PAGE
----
On November 12, 2011, Governor Deval Patrick made gambling legal in the Commonwealth of Massachusetts. By November 12, 2012, the first (of many) accused felon will be behind bars awaiting trial on charges of either bribery, conspiracy, extortion, fraud, money laundering, or racketeering, years before construction of any casinos has actually begun.
But, we’ll have jobs!
6. Drug overdoses
It’s estimated that more than 800 people die from drug overdoses in Massachusetts, each year. In 2011, there was one rock star who died of a (suspected) drug overdose. Guess which one we read more about on Boston.com? In 2009 alone, there were 36,039 non-fatal opioid-related (oxycodone, morphine, codine) cases among Massachusetts residents.
Between 2002 and 2007, 78 soldiers from Massachusetts died in foreign wars. During the same time, 3,265 Mass residents died of opiate-related overdoses. Each death is different, and I’m not suggesting one is more important than the other. But, why are these deaths being ignored?
Prediction: More of the same in 2012.
7. Martha Walz
State Representative Martha ‘Marty’ Walz has spent the past several years trying to usurp city control of what happens in her district.
Unhappy that the city’s leadership won’t do what she’d prefer, she’s trying to get a state law passed that would essentially ban construction of any tall building in downtown Boston.
At the end of 2011, she submitted legislation that would prohibit Boston’s city clerk from collecting fees for performing marriage ceremonies during the work day.
Both are legitimate issues, but something the city should decide for itself, not the state.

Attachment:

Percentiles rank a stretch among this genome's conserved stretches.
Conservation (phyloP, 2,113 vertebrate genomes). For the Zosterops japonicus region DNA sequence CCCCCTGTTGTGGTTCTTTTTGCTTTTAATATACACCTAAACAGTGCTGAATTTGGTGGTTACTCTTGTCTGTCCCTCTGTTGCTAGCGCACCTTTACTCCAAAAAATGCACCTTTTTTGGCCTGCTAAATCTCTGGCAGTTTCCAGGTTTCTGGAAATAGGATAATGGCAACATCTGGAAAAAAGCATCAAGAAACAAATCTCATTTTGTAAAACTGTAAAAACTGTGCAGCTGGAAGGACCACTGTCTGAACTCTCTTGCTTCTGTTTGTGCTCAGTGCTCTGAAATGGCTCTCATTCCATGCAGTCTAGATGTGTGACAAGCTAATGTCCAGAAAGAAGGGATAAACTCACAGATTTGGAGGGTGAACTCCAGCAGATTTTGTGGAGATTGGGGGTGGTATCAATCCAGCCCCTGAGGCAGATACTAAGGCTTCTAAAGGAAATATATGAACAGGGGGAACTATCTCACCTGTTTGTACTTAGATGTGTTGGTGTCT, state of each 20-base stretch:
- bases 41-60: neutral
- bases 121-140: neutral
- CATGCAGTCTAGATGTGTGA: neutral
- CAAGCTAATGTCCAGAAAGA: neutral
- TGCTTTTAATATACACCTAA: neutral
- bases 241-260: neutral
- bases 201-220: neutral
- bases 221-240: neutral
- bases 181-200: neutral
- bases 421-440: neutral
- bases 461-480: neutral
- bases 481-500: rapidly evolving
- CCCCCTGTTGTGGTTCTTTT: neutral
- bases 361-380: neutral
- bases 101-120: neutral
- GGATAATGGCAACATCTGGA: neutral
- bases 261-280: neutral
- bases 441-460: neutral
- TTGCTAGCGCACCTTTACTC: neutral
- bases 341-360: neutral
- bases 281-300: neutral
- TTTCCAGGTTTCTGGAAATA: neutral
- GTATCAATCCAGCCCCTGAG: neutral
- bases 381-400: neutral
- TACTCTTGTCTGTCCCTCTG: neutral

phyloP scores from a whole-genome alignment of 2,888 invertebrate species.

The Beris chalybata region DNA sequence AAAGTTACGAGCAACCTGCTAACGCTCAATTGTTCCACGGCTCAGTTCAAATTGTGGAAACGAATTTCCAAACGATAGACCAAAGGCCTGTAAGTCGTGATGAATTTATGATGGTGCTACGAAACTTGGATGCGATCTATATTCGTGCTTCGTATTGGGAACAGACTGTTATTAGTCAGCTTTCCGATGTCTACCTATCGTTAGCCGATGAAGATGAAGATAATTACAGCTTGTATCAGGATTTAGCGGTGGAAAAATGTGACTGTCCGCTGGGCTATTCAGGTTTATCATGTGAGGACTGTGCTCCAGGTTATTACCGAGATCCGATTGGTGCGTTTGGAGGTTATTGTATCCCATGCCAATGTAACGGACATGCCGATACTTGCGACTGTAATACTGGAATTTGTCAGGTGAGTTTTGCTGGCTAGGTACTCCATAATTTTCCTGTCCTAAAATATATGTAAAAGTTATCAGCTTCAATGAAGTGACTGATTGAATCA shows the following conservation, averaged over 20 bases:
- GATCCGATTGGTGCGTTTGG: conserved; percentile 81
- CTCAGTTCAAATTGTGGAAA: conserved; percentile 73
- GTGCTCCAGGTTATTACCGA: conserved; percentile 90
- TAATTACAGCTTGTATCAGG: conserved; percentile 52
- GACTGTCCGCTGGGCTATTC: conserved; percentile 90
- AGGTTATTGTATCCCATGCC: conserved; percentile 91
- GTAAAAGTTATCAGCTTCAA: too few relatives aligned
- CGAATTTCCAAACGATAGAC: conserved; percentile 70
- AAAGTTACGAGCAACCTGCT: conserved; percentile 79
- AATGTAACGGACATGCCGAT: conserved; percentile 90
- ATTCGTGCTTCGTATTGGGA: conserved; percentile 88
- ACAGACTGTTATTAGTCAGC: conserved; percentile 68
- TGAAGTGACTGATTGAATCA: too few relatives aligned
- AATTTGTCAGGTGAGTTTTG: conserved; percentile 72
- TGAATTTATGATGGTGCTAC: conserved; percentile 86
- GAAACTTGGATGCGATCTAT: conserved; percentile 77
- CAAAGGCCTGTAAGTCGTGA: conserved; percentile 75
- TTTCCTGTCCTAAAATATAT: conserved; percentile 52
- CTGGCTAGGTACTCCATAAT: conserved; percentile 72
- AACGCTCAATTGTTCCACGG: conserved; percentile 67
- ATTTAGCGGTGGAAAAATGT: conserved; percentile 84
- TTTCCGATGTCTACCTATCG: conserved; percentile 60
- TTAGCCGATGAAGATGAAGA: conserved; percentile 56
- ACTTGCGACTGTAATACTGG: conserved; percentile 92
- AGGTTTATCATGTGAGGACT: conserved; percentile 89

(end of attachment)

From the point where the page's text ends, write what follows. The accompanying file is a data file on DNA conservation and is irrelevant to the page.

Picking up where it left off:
Prediction: Again, ore of the same in 2012.
8. Boston Common
The Boston Common is now basically a multi-acre carnival ride. It is now the summertime location of that heinous, unsightly carousel and will soon be home to a privately-run restaurant. It’s a shame.
No doubt, in 2012 rude pet owners will continue to flout city rules and regulations by letting their dogs off their leashes, causing disruption and a safety hazard (public and health) for the rest of us.
9. Downtown Crossing
Will we see the sale of the Filene’s lot to a new developer in 2012? I’m guessing yes. Perhaps the project will still be mixed-use; a hotel, apartments, perhaps a big-box department store (maybe something besides Target, even?).
10. Fidelity succession
Edward “Ned” Johnson, III, is chairman and chief executive officer at Fidelity Investments, one of the city’s most-influential businesses. He’s 81 years old. My prediction is that he will retire, this year, or at least give up his chief executive title. The open question is, will Fidelity stay locally-owned when he goes, or will they sell themselves off to a bank?
Following the spring release of their new album, and after another successful stint for Steven Tyler as “American Idol’” judge, I predict Aerosmith will tour again. No Fenway Park appearance in 2012, but don’t rule out 2013.
12. Red Sox
The Boston Red Sox will take the World Series in 4 straight. Nomah!!